“We come from a domestic level which is tough but European level is completely different. Until you are in it and experience it, only then will you improve. This is another great game to learn from, irrespective of the result.”

Rodgers, though, was keen to stress that Celtic retain genuine ambitions of further progress in Europe this season and are not simply content to soak up the experience of what is widely regarded as the most difficult group they could have found themselves in.

“It’s not just about performing and learning, we want to win the game,” he added. “It’s the learning afterwards, that’s what I’m talking about. Otherwise there’s no point in us turning up. But to be here and to put a fight on, to get a result, that’s what it’s about. For us it’s the passion of the crowd and the passion of the team and our players getting the opportunity to play against a top side. That will help us.

“I’m not saying we are not going out to win the game, that they are only learning games.

“We might go two games without picking up points. We will do our very best, that’s all we can do. But we know the reality of where it’s at. You have to go into every game with the notion you can get points.

“Everyone understands they are tough games but we are trying to ensure the team believe they can get the points, that they can go and perform well.”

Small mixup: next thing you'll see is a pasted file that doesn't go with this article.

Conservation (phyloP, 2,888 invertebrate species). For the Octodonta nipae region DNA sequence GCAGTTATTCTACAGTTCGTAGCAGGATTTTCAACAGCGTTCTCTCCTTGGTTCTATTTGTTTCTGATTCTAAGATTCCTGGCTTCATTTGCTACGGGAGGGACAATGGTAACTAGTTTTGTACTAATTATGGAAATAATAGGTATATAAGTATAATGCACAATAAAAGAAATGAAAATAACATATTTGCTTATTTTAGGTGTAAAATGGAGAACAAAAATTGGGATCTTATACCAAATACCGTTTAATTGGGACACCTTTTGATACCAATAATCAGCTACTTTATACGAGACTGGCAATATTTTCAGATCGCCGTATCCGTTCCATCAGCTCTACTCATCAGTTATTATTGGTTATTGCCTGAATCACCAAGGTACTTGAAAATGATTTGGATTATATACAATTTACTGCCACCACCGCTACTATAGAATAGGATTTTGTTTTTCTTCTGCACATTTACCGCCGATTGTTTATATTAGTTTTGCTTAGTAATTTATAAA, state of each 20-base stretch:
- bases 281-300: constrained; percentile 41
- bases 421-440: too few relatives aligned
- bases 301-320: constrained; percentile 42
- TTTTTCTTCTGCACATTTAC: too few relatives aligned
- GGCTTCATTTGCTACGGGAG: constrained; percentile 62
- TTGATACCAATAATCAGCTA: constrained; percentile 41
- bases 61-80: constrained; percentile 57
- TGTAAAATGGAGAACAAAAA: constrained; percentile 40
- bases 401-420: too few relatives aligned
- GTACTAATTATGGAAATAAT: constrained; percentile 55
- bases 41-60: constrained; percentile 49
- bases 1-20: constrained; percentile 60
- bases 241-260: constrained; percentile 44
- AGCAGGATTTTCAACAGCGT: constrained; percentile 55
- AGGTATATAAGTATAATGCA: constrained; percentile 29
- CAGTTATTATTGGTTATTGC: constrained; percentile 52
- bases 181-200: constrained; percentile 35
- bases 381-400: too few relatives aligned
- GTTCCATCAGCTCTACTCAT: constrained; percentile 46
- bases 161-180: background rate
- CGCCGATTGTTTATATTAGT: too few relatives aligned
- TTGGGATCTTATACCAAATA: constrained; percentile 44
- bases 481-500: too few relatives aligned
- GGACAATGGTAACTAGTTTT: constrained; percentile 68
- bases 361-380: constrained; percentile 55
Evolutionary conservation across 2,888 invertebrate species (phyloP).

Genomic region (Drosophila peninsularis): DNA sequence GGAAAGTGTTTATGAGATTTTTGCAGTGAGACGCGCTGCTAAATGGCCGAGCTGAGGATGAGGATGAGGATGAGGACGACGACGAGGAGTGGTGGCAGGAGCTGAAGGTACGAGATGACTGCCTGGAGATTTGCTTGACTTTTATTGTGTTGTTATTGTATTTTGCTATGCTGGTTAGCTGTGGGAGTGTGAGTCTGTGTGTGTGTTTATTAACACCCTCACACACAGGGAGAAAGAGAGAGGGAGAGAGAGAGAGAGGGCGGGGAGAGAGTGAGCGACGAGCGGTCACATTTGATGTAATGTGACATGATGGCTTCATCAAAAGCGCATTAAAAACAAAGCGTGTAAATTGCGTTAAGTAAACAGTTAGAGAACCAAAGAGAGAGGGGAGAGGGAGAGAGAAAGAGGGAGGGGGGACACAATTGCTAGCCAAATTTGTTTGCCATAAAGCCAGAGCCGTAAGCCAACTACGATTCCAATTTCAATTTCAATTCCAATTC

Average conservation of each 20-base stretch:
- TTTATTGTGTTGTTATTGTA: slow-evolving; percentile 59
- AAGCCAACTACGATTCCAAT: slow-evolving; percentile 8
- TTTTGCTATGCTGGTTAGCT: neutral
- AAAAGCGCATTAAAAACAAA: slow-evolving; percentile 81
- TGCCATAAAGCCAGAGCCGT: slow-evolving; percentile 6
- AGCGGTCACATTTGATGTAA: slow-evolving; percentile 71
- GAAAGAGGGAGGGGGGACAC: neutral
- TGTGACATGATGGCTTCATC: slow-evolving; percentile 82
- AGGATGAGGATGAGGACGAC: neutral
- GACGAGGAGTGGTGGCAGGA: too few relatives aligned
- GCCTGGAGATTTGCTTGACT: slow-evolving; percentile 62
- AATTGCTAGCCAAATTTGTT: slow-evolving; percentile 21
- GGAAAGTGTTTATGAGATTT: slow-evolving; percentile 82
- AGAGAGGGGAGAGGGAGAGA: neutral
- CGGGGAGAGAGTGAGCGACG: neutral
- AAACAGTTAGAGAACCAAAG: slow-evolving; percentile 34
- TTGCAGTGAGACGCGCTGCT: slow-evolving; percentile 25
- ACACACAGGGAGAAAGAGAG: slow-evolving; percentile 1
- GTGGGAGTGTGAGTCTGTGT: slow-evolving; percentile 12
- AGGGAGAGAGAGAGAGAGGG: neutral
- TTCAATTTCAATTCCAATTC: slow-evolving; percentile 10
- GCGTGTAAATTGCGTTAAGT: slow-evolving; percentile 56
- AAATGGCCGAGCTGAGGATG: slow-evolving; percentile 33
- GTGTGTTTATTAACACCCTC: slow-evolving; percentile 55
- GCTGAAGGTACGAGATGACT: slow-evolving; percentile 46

On current form, Manchester City are capable of providing just as much difficulty to Rodgers’ players as Barcelona did. He has urged a less passive approach than witnessed in the Nou Camp, but accepts a whole stack of cards will need to fall in Celtic’s favour if they are to record a famous victory.

“Our game is based about aggression, the intensity with which we play,” he said. “We know City are one of the leading teams in Europe but somehow you have to try to find a way.

“City have world-class players in Sergio Aguero and David Silva. World-class players are hard to tie down, because they will always find space. What you have to try to do is negate that space as much as possible and try to negate their influence on the game. It’s a big, big task for us but Kevin de Bruyne being out maybe helps us.

“There are many factors within it. You have to be aggressive in your pressing, you have to be educated in your pressure because you are not collectively pressing together.

“You can get picked off, so it’s about pressing at the right time. It’s about being compact at the right times. It’s about taking your chances when they come. It’s about a bit of luck along the way as well. You are always hoping your goalkeeper can have a good night in big games. So there are many factors in getting a good result.

“Since I came here I think the team has always shown a level of intensity and aggression in their game. In every game and team you have to be educated in your pressure. It’s not about running, you have to be clever in terms of when you press. To compete at this level, I know what we have to do to be better. These types of games give us a chance to do that.”